Given the importance of respiratory processes for the carbon balance between atmosphere and biosphere, it seems crucial to better understand the mechanistic control of respiration (more or less independently from that of photosynthesis), in order to elucidate how that balance might be altered in the future. Given that respiratory processes are embedded within many other cellular biochemical mechanisms, elucidation of mechanistic control is a non-trivial task, much more complex than for photosynthesis.
It is perhaps telling that considerable advances in developing current theories as to how photosynthetic processes are regulated were based on the interpretation of gas exchange (mostly CO2 exchange at leaf level) in response to variable light or CO2 concentrations (measuring light response and A/Ci curves, respectively; Farquhar, Caemmerer & Berry 1980; Lambers, Chapin & Pons 1998, pp. 10–61). Is it possible, by analogy, to gain insight into the physiology of dark respiration by measuring its temperature sensitivity?
Respiration is one of the most temperature dependent of all plant processes (Atkin et al. 2005). In general, respiration increases exponentially over the range of temperatures most commonly experienced by plants, albeit with a sharp reduction at higher temperatures (i.e. >30 °C; Criddle et al. 1994; Anekonda et al. 2000). As a result, a temperature coefficient, Q10, that denotes the proportional change of respiration per 10 °C increase in temperature, has long been used to describe the temperature response of respiration. In practise, the approaches used in calculation of Q10 result in a coefficient that is itself temperature dependent, and not clearly related to underlying physiological mechanisms (also compare our companion study Kruse & Adams 2008a).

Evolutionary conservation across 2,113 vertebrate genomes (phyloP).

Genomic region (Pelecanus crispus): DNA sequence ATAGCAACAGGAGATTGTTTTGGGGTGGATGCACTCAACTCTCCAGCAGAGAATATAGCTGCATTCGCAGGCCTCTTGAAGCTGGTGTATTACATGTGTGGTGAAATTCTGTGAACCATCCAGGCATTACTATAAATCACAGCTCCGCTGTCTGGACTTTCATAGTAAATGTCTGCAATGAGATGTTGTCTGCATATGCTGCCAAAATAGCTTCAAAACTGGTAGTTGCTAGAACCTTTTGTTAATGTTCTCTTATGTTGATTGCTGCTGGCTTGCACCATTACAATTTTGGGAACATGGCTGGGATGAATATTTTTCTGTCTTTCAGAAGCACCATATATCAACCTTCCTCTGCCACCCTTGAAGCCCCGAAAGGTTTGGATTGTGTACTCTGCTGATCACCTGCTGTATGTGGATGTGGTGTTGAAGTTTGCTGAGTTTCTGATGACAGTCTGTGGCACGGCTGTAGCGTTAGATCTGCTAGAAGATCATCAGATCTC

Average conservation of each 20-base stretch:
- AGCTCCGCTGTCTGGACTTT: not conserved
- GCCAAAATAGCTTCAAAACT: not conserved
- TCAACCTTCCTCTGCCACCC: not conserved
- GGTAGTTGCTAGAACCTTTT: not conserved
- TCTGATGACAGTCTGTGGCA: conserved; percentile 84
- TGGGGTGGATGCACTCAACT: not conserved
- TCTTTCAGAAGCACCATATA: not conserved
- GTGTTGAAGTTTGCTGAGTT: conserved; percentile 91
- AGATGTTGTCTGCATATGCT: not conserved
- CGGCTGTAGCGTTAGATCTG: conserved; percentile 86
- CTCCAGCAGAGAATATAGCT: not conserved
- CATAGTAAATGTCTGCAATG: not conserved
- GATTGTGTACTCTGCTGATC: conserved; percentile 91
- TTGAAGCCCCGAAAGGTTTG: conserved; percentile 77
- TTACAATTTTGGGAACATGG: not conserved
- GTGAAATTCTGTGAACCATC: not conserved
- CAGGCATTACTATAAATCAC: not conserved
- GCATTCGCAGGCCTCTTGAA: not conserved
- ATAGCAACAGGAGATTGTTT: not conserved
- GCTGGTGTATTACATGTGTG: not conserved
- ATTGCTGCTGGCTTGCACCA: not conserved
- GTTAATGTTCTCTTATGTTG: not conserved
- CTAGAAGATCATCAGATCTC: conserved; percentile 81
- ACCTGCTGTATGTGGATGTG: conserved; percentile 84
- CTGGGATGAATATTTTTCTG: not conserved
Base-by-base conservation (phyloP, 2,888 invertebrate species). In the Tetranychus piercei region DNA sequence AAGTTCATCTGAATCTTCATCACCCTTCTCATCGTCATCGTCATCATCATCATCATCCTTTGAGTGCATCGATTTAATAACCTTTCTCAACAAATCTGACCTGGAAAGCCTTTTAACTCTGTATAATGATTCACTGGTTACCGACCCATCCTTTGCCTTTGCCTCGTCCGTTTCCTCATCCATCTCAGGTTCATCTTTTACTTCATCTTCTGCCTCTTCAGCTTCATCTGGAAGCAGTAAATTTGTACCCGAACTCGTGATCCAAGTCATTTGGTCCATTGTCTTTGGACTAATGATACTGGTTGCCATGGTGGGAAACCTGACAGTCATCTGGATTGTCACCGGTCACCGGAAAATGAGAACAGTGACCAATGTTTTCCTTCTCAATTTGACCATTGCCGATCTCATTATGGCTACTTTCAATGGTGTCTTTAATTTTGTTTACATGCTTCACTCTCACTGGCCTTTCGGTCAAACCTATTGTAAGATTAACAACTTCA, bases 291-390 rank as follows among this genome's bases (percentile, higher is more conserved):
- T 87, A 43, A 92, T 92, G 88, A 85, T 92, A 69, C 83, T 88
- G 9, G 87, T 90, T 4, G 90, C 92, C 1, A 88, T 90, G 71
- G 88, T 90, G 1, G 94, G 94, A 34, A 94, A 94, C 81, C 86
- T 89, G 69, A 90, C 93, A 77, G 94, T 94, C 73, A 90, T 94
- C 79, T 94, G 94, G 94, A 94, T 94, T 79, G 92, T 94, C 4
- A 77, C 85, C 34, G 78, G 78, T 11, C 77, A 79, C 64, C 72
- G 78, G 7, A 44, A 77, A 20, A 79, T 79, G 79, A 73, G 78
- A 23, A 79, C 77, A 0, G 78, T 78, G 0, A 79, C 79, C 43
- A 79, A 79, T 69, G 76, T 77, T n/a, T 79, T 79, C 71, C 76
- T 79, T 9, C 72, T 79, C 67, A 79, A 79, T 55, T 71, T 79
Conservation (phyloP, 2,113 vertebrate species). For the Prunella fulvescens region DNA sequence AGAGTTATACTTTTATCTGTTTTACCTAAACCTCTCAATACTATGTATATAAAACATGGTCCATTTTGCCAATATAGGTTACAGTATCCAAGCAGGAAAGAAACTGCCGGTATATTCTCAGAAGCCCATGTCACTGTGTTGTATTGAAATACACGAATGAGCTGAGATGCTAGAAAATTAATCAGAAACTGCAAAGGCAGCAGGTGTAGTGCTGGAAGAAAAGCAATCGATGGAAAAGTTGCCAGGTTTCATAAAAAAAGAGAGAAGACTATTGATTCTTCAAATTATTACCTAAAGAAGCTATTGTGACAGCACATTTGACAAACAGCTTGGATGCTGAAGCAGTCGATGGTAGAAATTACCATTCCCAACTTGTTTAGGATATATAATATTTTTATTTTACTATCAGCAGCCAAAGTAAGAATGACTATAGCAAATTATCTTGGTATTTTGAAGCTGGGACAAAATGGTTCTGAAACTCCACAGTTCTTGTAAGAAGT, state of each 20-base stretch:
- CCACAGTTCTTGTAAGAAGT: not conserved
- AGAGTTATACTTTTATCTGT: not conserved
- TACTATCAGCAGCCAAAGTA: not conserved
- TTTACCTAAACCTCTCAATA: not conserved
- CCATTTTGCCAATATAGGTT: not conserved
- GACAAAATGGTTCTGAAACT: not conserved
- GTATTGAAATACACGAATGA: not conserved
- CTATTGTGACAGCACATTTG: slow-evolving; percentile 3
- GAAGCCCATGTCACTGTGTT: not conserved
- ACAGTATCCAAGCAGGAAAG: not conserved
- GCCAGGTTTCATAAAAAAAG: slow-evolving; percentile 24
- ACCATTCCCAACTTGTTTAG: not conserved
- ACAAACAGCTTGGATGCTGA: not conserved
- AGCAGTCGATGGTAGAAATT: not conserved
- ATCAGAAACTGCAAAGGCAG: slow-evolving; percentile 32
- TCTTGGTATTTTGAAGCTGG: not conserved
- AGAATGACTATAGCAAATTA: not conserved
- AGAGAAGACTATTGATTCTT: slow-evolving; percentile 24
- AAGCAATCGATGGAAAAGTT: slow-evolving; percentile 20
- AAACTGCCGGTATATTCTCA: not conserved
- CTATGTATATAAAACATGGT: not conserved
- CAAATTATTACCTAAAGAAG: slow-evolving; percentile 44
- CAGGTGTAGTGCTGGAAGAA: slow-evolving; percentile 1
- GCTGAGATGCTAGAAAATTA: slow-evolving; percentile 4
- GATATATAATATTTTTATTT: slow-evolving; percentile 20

where k is the rate constant and Ea is the activation energy (kJ mol−1) of this particular reaction, T is the absolute temperature (K), R is the gas constant (8.314 J mol−1 K−1) and A is a constant. The employment of Arrhenius functions to describe the temperature dependency of respiratory metabolism was pioneered by Criddle et al. (1994) and Taylor et al. (1998). They defined a temperature coefficient µ (K), that defines the slope of the exponential function as µ = Ea/R.
More recently, Shapiro et al. (2004) modified the Arrhenius equation and used the parameter Eo (instead of Ea) as a temperature coefficient, related to the overall activation energy for the metabolic process of respiration (RCO2 in their study). The term ‘overall activation energy’, measured in kJ mol−1, and describing the temperature response of the entire respiratory metabolism, is perhaps more widely used than other equivalent measures (Davidson & Janssens 2006). It conveys the idea that the temperature response of gas exchange has a physiological underpinning and depends on metabolic pathways and, thus, the activity of enzymes involved in respiratory processes.